Five British officers holding senior positions within the Hong Kong police were accused by pro-democracy activists after being singled out for brutal action amid the protracted protests that have taken place since June last year in the Special Administrative Region.

AFP reported that the accusation is being made by a team of activists and lawyers who, through the website JustGiving, are trying to raise 200,000 pounds (US$260,000) to employ a full-time legal team.

Prominent pro-democracy activist Nathan Law along with Hong Kong Watch activist Luke de Pulford were in charge of filing the indictment against the police for torturing protesters in police stations and in the streets.

The indictment against the expatriate officers within the Hong Kong police also cites an incident at Hong Kong’s CITIC Tower in which a police officer fired tear gas and rubber bullets at protesters during the June 2019 protests.

According to de Pulford some of the officers were part of the chain of command while others had a direct role in managing the violence against the protesters.

The legal action filed by the team of lawyers and activists comes at a time when tensions are rising after the Chinese Communist Party (CCP) imposed the controversial national security law that largely suppresses civil liberties and the autonomy of the Special Administrative Region.

According to Amnesty International, “Today’s excessive and indiscriminate use of force by the police to disperse protesters once again exposes the authorities’ utter disregard for human rights on the streets of Hong Kong. Mass arrests in entirely peaceful assemblies show that the Hong Kong government is targeting anyone exercising their right to freedom of expression.”

Brad Adams, Asia director of Human Rights Watch, said, “The arrests of democracy supporters and activists are an attempt to dismantle Hong Kong’s civil society.”

“Under Xi Jinping, the Communist Party has long shown itself afraid of public opinion on the mainland, and is using the new national security law to try to smash Hong Kong’s independent voices and settle scores with longtime critics,” Adams said.

“We want to send a signal against impunity. Right now there is no possibility in Hong Kong for any kind of justice,” said de Pulford.

As the Guardian notes, officers joined the police force while Hong Kong was still under British rule in the 1990s. De Pulford points out that 5% of the police force is made up of officers with British passports. According to the activist, if the case goes forward, the officers will have to fly to London to testify in court.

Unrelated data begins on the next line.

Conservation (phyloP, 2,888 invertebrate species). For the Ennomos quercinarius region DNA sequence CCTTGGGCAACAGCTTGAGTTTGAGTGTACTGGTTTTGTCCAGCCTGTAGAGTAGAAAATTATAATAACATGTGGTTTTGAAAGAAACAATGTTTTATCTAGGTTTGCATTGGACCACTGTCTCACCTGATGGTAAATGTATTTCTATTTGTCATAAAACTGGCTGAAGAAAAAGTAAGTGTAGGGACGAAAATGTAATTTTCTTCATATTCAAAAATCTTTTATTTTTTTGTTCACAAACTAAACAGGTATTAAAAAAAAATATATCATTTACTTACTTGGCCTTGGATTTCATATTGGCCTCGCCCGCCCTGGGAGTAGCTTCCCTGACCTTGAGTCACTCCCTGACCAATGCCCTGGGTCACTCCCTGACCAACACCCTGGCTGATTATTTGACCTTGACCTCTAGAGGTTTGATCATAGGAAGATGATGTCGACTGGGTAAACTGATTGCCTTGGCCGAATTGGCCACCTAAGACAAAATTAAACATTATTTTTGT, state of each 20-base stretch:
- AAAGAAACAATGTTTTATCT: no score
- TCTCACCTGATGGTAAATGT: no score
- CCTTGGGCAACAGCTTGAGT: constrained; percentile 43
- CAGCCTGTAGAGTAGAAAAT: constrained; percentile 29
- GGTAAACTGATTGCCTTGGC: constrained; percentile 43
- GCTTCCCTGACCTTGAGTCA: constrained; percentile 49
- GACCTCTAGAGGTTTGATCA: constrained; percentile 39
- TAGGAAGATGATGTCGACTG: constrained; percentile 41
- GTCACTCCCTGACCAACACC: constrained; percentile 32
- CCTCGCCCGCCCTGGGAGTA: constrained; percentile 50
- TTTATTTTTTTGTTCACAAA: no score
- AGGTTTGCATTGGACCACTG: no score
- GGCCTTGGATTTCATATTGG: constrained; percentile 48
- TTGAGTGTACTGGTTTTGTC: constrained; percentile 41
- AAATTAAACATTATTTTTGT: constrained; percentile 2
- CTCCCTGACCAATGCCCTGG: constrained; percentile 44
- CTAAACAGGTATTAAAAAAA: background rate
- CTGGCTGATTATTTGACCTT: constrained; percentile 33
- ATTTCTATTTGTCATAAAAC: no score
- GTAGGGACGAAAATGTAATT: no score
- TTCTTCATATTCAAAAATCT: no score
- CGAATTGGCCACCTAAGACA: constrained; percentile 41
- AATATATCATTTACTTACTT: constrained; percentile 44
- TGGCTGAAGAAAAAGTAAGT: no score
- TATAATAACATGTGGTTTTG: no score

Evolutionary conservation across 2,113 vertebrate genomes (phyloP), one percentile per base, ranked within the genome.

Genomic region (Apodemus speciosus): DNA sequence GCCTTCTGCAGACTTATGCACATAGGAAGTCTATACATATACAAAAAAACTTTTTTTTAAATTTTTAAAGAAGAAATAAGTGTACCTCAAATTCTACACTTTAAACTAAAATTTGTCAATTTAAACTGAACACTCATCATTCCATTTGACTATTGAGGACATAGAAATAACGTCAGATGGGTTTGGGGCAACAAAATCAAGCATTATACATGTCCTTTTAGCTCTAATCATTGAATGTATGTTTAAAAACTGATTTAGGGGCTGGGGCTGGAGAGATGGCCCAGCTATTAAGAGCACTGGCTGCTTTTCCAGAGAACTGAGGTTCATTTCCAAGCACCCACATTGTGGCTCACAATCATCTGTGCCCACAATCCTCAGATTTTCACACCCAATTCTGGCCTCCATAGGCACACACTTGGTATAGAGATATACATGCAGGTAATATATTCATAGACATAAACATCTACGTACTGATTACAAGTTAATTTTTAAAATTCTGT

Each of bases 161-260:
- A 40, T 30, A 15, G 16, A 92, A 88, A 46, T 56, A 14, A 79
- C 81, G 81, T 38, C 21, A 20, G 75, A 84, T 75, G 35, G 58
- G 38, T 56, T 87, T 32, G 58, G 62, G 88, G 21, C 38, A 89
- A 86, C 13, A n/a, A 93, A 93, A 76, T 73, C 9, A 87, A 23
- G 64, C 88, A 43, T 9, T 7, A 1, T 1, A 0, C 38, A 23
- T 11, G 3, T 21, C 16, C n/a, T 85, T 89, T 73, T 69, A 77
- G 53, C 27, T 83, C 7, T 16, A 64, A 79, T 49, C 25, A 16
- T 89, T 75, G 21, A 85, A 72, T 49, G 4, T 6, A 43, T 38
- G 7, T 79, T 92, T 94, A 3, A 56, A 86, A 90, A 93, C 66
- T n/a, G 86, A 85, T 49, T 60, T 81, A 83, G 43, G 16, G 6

“If the UK’s moral and legal commitment to upholding the rights of Hong Kong people cannot extend to making its own citizens answer for their crimes, it is no commitment at all,” said de Pulford.

Nathan Law, who currently has asylum in London after escaping from Hong Kong, said the initiative is very “important this is one of the very few ways we can hold the Hong Kong police accountable.”

According to AFP, the security law was introduced to quell pro-democracy protests, which provoked criticism from Western nations, including the United Kingdom, and sanctions from the United States.

The team of lawyers and activists said in a statement, “At virtually every major protest, officers have beaten defenseless activists and bystanders and deployed disproportionate force with impunity—including stomping on the heads of protesters already in custody, as well as using the technique of kneeling on the necks of detainees and employing methods, which contravene international policing norms and violate human rights law,” The Guardian reported.

“Heinous accounts of sexual assault and rape in police custody have added to overwhelming evidence of widespread cruel and inhuman treatment,” the statement added.

As the Daily Mail reported, police action has increased considerably against pro-democracy supporters since the introduction of the controversial Security Act which targets secession, subversion, terrorism and collusion with foreign forces.

According to critics of the new law imposed by the Chinese Communist Party, it is being used to trample on the freedoms guaranteed to Hong Kong after its handover from Britain in 1997.